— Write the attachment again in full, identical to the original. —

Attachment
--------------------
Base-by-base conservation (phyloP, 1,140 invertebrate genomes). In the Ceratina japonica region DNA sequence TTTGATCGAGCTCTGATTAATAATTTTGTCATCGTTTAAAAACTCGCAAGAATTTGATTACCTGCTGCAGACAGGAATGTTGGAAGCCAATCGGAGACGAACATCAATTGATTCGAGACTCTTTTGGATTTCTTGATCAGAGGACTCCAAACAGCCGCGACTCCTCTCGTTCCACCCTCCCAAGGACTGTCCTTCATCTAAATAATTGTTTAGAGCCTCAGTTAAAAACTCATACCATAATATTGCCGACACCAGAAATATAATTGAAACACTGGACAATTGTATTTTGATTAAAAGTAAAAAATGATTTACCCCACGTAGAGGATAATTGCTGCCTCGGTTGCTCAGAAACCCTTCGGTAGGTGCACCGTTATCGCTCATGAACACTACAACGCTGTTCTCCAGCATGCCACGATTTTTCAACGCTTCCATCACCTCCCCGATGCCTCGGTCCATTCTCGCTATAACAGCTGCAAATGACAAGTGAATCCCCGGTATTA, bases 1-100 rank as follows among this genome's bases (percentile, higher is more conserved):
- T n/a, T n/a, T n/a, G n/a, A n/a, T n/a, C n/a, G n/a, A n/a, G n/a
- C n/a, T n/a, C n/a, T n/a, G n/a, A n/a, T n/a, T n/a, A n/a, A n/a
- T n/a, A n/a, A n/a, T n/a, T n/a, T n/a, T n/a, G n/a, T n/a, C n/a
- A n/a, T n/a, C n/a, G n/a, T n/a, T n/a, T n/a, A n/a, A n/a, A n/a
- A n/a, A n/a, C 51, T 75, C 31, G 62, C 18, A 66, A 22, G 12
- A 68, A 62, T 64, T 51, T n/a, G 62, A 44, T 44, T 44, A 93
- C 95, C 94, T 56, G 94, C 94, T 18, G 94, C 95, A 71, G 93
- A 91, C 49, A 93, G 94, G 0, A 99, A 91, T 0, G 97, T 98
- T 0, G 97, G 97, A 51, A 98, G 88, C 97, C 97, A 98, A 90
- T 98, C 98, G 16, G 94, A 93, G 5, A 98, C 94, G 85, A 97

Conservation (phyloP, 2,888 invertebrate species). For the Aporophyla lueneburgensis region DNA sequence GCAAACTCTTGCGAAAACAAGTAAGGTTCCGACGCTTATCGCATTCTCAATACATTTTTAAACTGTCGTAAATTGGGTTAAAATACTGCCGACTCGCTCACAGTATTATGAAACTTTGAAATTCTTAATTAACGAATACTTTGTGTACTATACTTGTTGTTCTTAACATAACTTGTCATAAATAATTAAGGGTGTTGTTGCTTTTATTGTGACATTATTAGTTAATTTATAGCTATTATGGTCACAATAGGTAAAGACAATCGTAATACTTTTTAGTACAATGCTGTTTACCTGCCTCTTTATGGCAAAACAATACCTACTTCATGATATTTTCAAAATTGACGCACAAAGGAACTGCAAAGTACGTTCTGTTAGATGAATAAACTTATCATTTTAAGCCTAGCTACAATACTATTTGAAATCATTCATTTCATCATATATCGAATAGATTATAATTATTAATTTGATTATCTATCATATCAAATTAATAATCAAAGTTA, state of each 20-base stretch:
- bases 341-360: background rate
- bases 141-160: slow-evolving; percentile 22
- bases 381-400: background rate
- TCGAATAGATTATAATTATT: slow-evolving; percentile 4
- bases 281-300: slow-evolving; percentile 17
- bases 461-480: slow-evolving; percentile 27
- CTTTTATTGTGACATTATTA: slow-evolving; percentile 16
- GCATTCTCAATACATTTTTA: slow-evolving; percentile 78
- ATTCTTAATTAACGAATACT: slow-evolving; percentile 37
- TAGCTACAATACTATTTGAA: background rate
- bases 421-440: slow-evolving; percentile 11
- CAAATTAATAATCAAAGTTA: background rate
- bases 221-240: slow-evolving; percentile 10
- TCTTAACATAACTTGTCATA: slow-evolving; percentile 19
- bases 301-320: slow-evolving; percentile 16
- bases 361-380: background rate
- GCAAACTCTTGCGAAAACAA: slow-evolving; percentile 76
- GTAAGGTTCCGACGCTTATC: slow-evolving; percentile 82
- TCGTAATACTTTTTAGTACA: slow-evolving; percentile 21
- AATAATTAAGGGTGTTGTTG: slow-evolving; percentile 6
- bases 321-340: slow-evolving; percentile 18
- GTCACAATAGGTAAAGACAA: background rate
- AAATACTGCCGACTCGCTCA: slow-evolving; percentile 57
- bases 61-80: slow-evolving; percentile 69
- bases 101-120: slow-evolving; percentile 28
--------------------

Base-by-base conservation (phyloP, 1,140 invertebrate genomes). In the Ceratina japonica region DNA sequence TTTGATCGAGCTCTGATTAATAATTTTGTCATCGTTTAAAAACTCGCAAGAATTTGATTACCTGCTGCAGACAGGAATGTTGGAAGCCAATCGGAGACGAACATCAATTGATTCGAGACTCTTTTGGATTTCTTGATCAGAGGACTCCAAACAGCCGCGACTCCTCTCGTTCCACCCTCCCAAGGACTGTCCTTCATCTAAATAATTGTTTAGAGCCTCAGTTAAAAACTCATACCATAATATTGCCGACACCAGAAATATAATTGAAACACTGGACAATTGTATTTTGATTAAAAGTAAAAAATGATTTACCCCACGTAGAGGATAATTGCTGCCTCGGTTGCTCAGAAACCCTTCGGTAGGTGCACCGTTATCGCTCATGAACACTACAACGCTGTTCTCCAGCATGCCACGATTTTTCAACGCTTCCATCACCTCCCCGATGCCTCGGTCCATTCTCGCTATAACAGCTGCAAATGACAAGTGAATCCCCGGTATTA, bases 1-100 rank as follows among this genome's bases (percentile, higher is more conserved):
- T n/a, T n/a, T n/a, G n/a, A n/a, T n/a, C n/a, G n/a, A n/a, G n/a
- C n/a, T n/a, C n/a, T n/a, G n/a, A n/a, T n/a, T n/a, A n/a, A n/a
- T n/a, A n/a, A n/a, T n/a, T n/a, T n/a, T n/a, G n/a, T n/a, C n/a
- A n/a, T n/a, C n/a, G n/a, T n/a, T n/a, T n/a, A n/a, A n/a, A n/a
- A n/a, A n/a, C 51, T 75, C 31, G 62, C 18, A 66, A 22, G 12
- A 68, A 62, T 64, T 51, T n/a, G 62, A 44, T 44, T 44, A 93
- C 95, C 94, T 56, G 94, C 94, T 18, G 94, C 95, A 71, G 93
- A 91, C 49, A 93, G 94, G 0, A 99, A 91, T 0, G 97, T 98
- T 0, G 97, G 97, A 51, A 98, G 88, C 97, C 97, A 98, A 90
- T 98, C 98, G 16, G 94, A 93, G 5, A 98, C 94, G 85, A 97

Conservation (phyloP, 2,888 invertebrate species). For the Aporophyla lueneburgensis region DNA sequence GCAAACTCTTGCGAAAACAAGTAAGGTTCCGACGCTTATCGCATTCTCAATACATTTTTAAACTGTCGTAAATTGGGTTAAAATACTGCCGACTCGCTCACAGTATTATGAAACTTTGAAATTCTTAATTAACGAATACTTTGTGTACTATACTTGTTGTTCTTAACATAACTTGTCATAAATAATTAAGGGTGTTGTTGCTTTTATTGTGACATTATTAGTTAATTTATAGCTATTATGGTCACAATAGGTAAAGACAATCGTAATACTTTTTAGTACAATGCTGTTTACCTGCCTCTTTATGGCAAAACAATACCTACTTCATGATATTTTCAAAATTGACGCACAAAGGAACTGCAAAGTACGTTCTGTTAGATGAATAAACTTATCATTTTAAGCCTAGCTACAATACTATTTGAAATCATTCATTTCATCATATATCGAATAGATTATAATTATTAATTTGATTATCTATCATATCAAATTAATAATCAAAGTTA, state of each 20-base stretch:
- bases 341-360: background rate
- bases 141-160: slow-evolving; percentile 22
- bases 381-400: background rate
- TCGAATAGATTATAATTATT: slow-evolving; percentile 4
- bases 281-300: slow-evolving; percentile 17
- bases 461-480: slow-evolving; percentile 27
- CTTTTATTGTGACATTATTA: slow-evolving; percentile 16
- GCATTCTCAATACATTTTTA: slow-evolving; percentile 78
- ATTCTTAATTAACGAATACT: slow-evolving; percentile 37
- TAGCTACAATACTATTTGAA: background rate
- bases 421-440: slow-evolving; percentile 11
- CAAATTAATAATCAAAGTTA: background rate
- bases 221-240: slow-evolving; percentile 10
- TCTTAACATAACTTGTCATA: slow-evolving; percentile 19
- bases 301-320: slow-evolving; percentile 16
- bases 361-380: background rate
- GCAAACTCTTGCGAAAACAA: slow-evolving; percentile 76
- GTAAGGTTCCGACGCTTATC: slow-evolving; percentile 82
- TCGTAATACTTTTTAGTACA: slow-evolving; percentile 21
- AATAATTAAGGGTGTTGTTG: slow-evolving; percentile 6
- bases 321-340: slow-evolving; percentile 18
- GTCACAATAGGTAAAGACAA: background rate
- AAATACTGCCGACTCGCTCA: slow-evolving; percentile 57
- bases 61-80: slow-evolving; percentile 69
- bases 101-120: slow-evolving; percentile 28